Medical Center Area Regional Center
Explore the tabs below to learn more about the assets, challenges and opportunities in the Medical Center Area Area and to view our study area map.
Traffic congestion is a major challenge for the Medical Center Area. Concentrated populations of both employees and residents create congestion throughout the day, with particular problems during morning and afternoon commutes. With key medical facilities relatively spread out along the main corridors, much of the traffic congestion is related to employees, patients, and visitors moving between facilities, and attempting to find available parking.
The lack of public open spaces is another challenge for residents, visitors, and employees of the area. Pedestrian safety is also a key concern. Although sidewalks exist throughout the majority of the area, they do not fully connect to neighborhoods, transit facilities, or other key destinations. In addition, not all sidewalks have a safe buffer from traffic, and where crosswalks exist, they often cross wide, high traffic intersections which are not always accessible or convenient for the mobility impaired.
The Medical Center has a dense population of employment and talent. Providing support to this area through alternative transportation options, building on existing partnerships, and providing informal recreational opportunities will continue to catalyze the “live, work, and play” vision and make the area even more attractive to hospitals, research institutions, visitors, and residents. With easy access to medical services, potential for additional connected green spaces, and easier pedestrian mobility, the area has the potential to become the healthy example of a well-functioning area that provides a nurturing environment for residents, employees, patients, and visitors.
Sub-Area Plans, such as the Medical Center Area Regional Center Plan, are intended to provide a more coordinated, efficient and effective approach to planning in San Antonio. In contrast to other Regional Centers and Community Areas, only a few of the neighborhoods and home owners associations in the Medical Center Area opted to participate directly in the development of the Plan. In addition, there are no existing adopted Neighborhood or Community Plans to incorporate into the Medical Center Area Regional Center Plan. Planning Department staff worked with broader neighborhood coalitions, such as Northside Neighborhoods for Organized Development (NNOD), to identify general opportunities, challenges, and priorities for residential areas in the Plan area.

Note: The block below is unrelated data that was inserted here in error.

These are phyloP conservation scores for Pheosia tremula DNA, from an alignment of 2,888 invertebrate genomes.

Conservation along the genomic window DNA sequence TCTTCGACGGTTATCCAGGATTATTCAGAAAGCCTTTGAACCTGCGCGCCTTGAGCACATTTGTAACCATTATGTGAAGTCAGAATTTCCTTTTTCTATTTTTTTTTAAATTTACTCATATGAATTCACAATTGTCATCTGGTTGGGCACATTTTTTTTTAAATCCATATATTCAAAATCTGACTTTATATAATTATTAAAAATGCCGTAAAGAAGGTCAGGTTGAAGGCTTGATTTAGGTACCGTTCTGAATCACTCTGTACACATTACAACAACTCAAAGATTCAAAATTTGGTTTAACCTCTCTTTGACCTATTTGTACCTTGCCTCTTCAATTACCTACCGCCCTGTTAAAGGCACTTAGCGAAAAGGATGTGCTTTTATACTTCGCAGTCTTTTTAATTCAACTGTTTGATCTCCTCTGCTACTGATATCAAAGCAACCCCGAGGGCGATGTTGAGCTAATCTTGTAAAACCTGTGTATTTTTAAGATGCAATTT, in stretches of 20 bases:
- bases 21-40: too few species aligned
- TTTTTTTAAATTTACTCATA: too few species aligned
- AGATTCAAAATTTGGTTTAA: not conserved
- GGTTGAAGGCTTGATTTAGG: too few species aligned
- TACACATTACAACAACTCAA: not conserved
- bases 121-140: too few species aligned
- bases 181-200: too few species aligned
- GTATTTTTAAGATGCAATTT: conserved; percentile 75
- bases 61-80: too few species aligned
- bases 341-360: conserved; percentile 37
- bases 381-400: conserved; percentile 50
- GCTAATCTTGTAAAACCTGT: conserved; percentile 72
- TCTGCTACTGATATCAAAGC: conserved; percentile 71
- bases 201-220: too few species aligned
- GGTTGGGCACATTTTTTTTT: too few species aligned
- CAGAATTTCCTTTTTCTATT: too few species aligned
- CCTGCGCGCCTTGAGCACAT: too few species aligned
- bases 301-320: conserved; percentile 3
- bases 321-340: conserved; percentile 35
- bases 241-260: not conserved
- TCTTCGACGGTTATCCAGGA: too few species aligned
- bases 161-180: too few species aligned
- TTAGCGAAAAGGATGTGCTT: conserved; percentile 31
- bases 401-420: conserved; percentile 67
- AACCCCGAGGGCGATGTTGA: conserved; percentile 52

Comprehensive Plan Regional Centers
Regional centers are one of the major building blocks of San Antonio’s city form and are a major component of the Comprehensive Plan and the overall SA Tomorrow effort.
While most cities have one or two larger employment centers, we have 13. This provides challenges and opportunities. A major organizing element for the Comprehensive Plan is to focus growth in these regional centers, building on the existing pattern of development. They’re envisioned as new “places” where we live, work, and play.
New development is already gravitating to these centers and we can guide additional growth in these areas. Each center is different and its development will be influenced by its existing uses. However, many of the centers are also well-positioned to develop as vibrant mixed-use places. They offer a variety of housing options and price ranges, allow higher-density and incorporate carefully designed and located amenities that will benefit both residents and employees of the center. Each center’s character can attract a different mix of businesses and employees. Therefore, San Antonio must focus its investment and infrastructure strategies on supporting and leveraging the unique identity and assets of each center.